从1965年左右至今，我们生活在“自我表达婚姻”（self-expressive marriage）的时代里。美国人日益注重起婚姻中的自我发达、自我尊重和个人成长。在20世纪60年代反文化潮流的推波助澜下，婚姻的制度色彩逐渐减轻，人们更多地将其看做是实现个人价值的一种可供选择的手段。“是你的存在，让我想成为一个更好的人，”可以说，1997年的电影《尽善尽美》（As Good as It Gets）中的这句台词为这个时代的婚姻理想作出了通俗的诠释。用社会学家罗伯特·N·贝拉（Robert N. Bellah）的话来说，爱已经欣然成为“携手探索丰富多彩、纷繁复杂又激动人心的天性自我的一个过程”。
As a psychologist, I could not help noticing that this history of marriage echoes the classic “hierarchy of needs” outlined in the 1940s by the psychologist Abraham Maslow. According to Maslow, human needs fit into a five-level hierarchy: The lowest need is that of physiological well-being — including the need to eat and drink — followed by the need for safety, then for belonging and love, then for esteem and finally for self-actualization. The emergence of each need characteristically depends on the prior satisfaction of a more basic need. A person unable to satisfy the need for food, for example, is wholly concerned with meeting that need; only once it is met can he focus on satisfying the need above it （safety）, and so on.
My colleagues and I contend that an analogous process has occurred in our expectations about marriage. Those expectations were set at the low levels of Maslow’s hierarchy during the institutional era, at medium levels during the companionate era and at high levels during the self-expressive era.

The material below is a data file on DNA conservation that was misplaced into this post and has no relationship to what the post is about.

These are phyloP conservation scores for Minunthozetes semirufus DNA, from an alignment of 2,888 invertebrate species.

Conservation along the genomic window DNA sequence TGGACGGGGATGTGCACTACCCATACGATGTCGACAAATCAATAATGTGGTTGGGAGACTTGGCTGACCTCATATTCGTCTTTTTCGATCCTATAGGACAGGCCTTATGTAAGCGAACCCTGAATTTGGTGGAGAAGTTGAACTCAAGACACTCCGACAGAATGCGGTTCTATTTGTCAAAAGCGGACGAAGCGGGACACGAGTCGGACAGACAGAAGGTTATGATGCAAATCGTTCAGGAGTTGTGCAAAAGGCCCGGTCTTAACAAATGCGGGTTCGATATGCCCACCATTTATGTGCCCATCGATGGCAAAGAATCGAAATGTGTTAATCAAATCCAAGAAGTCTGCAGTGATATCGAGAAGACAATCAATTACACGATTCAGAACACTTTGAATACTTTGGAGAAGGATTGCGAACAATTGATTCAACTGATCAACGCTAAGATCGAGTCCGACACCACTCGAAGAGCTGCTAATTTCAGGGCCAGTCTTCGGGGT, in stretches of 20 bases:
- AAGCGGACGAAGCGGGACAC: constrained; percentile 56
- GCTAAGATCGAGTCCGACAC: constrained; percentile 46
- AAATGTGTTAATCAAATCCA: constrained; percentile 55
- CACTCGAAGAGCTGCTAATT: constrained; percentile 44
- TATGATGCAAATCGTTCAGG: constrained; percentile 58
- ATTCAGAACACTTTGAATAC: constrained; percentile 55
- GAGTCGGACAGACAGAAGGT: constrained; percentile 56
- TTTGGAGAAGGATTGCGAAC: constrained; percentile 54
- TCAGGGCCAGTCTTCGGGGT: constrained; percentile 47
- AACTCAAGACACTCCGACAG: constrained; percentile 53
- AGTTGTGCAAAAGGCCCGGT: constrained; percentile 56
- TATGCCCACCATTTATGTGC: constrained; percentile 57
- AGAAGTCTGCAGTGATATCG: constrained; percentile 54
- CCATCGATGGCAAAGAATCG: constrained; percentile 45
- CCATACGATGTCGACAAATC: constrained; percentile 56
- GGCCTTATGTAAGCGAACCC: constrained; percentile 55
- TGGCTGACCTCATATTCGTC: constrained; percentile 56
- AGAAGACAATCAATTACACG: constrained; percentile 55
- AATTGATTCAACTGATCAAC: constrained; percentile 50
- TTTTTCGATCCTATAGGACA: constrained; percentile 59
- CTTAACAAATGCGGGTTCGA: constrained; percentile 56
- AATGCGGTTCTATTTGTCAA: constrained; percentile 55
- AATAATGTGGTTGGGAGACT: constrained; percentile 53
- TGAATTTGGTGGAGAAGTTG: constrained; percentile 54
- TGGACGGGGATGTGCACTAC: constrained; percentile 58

This historical ascent is, on its own, neither good nor bad. But it has major implications for marital well-being: Though satisfying higher-level needs yields greater happiness, serenity and depth of inner life, people must invest substantially more time and energy in the quality of their relationship when seeking to meet those higher-level needs through their marriage. To be sure, it was no small feat, circa 1800, to produce enough food or keep a house warm, but the effort required to do so did not require deep insight into, and prolonged involvement with, each other’s core essence.